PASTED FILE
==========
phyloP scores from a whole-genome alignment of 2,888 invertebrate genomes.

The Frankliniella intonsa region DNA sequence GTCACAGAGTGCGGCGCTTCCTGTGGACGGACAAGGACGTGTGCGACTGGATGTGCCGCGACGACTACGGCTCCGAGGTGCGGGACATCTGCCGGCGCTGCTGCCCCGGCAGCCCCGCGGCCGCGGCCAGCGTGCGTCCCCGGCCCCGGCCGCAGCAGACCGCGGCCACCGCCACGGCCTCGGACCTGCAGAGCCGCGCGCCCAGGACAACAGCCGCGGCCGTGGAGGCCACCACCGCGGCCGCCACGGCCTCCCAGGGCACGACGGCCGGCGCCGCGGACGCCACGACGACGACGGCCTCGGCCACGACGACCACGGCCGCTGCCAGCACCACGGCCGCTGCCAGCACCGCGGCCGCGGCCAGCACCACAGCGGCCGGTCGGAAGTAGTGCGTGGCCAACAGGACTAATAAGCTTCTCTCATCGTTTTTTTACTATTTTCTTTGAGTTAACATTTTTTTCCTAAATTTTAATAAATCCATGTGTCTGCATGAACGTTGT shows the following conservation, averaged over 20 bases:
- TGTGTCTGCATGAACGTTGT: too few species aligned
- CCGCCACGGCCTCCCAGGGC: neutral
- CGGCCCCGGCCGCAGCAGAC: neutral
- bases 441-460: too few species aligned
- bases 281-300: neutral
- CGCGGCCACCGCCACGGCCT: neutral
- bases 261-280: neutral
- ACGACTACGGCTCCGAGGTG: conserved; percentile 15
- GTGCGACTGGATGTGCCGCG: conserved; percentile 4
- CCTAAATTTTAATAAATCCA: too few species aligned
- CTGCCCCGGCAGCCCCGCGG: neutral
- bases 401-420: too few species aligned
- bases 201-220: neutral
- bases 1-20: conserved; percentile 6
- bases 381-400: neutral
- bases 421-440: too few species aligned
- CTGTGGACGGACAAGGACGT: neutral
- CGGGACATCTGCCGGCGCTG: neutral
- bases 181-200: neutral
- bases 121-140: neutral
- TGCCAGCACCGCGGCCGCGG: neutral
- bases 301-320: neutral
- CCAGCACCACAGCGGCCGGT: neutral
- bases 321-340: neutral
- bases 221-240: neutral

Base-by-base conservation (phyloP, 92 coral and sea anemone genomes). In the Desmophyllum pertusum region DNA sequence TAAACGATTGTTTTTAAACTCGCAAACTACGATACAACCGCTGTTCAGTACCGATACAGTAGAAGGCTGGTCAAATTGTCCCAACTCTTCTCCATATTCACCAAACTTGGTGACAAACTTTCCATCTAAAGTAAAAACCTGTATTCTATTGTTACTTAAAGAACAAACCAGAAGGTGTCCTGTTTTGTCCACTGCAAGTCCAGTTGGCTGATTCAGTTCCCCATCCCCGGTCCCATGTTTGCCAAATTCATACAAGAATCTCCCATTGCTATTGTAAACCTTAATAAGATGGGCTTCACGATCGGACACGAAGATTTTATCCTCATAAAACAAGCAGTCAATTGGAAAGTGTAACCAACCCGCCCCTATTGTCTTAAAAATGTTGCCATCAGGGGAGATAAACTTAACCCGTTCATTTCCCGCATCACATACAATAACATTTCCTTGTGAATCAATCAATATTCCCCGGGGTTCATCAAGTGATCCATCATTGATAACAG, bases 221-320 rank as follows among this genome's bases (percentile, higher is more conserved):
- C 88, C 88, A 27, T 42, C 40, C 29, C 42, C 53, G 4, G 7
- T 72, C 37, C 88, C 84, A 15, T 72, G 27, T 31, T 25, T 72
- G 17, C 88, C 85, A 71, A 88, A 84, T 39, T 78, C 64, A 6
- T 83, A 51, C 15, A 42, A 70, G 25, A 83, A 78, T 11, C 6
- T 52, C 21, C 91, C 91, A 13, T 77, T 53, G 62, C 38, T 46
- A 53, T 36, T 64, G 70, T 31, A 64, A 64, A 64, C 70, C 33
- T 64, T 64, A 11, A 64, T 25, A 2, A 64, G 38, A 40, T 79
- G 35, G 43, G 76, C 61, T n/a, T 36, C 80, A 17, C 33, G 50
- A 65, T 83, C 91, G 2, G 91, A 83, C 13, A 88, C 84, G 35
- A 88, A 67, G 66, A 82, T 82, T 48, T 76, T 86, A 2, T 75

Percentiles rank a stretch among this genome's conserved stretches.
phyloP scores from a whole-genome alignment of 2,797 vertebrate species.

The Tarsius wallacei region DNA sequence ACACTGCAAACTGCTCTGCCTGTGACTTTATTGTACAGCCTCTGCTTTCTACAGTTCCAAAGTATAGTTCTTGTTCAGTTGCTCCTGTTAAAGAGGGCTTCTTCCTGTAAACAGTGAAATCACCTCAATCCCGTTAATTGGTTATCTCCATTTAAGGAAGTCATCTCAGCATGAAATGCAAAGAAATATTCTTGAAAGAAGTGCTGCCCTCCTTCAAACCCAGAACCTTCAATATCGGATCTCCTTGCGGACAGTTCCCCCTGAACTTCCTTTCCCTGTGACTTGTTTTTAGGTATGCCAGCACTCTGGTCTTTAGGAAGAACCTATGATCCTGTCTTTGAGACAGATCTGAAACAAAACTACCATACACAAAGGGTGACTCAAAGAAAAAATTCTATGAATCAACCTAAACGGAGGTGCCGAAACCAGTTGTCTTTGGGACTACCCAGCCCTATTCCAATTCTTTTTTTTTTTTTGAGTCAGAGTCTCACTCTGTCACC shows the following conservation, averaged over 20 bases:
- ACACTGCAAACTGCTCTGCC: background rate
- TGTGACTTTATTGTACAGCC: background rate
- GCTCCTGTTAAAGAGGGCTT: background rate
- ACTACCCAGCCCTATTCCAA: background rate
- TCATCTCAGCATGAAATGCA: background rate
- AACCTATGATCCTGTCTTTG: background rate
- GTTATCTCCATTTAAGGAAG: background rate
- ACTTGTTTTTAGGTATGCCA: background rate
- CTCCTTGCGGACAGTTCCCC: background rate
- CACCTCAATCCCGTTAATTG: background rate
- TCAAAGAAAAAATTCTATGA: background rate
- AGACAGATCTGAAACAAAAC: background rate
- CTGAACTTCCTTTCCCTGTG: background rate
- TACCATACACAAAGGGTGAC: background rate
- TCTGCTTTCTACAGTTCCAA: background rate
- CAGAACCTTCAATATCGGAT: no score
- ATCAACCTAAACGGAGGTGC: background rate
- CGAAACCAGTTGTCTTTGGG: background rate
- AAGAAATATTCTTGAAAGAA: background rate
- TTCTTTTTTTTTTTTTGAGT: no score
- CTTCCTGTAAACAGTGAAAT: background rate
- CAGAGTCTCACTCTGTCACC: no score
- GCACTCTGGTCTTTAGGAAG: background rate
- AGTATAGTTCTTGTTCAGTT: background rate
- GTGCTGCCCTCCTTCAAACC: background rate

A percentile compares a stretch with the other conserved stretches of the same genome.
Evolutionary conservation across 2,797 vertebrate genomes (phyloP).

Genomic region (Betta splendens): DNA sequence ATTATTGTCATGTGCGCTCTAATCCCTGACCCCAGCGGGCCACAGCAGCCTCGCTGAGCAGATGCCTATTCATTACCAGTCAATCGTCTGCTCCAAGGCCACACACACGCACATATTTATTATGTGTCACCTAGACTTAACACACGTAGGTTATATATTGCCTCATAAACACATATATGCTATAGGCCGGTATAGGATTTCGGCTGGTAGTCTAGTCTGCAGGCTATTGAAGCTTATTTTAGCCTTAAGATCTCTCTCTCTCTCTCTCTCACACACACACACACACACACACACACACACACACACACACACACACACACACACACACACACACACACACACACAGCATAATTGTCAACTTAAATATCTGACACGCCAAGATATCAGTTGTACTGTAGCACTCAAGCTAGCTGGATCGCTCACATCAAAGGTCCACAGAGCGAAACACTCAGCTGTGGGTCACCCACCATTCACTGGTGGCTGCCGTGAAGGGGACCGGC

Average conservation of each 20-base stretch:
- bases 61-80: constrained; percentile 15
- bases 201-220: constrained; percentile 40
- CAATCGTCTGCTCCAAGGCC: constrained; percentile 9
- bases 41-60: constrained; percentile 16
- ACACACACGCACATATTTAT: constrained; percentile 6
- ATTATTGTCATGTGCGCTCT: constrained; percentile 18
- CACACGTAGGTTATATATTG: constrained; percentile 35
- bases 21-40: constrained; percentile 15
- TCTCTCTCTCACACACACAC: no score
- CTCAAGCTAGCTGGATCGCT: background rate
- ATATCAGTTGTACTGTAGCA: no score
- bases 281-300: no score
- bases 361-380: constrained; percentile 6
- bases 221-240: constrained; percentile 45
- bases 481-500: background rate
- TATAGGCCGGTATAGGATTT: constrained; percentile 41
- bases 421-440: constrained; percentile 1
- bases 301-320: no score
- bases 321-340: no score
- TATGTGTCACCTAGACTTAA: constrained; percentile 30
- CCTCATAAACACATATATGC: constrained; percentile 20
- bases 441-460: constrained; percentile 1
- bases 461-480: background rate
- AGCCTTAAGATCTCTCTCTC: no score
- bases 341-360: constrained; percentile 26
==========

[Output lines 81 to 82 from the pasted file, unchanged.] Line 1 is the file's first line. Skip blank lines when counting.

- ATATCAGTTGTACTGTAGCA: no score
- bases 281-300: no score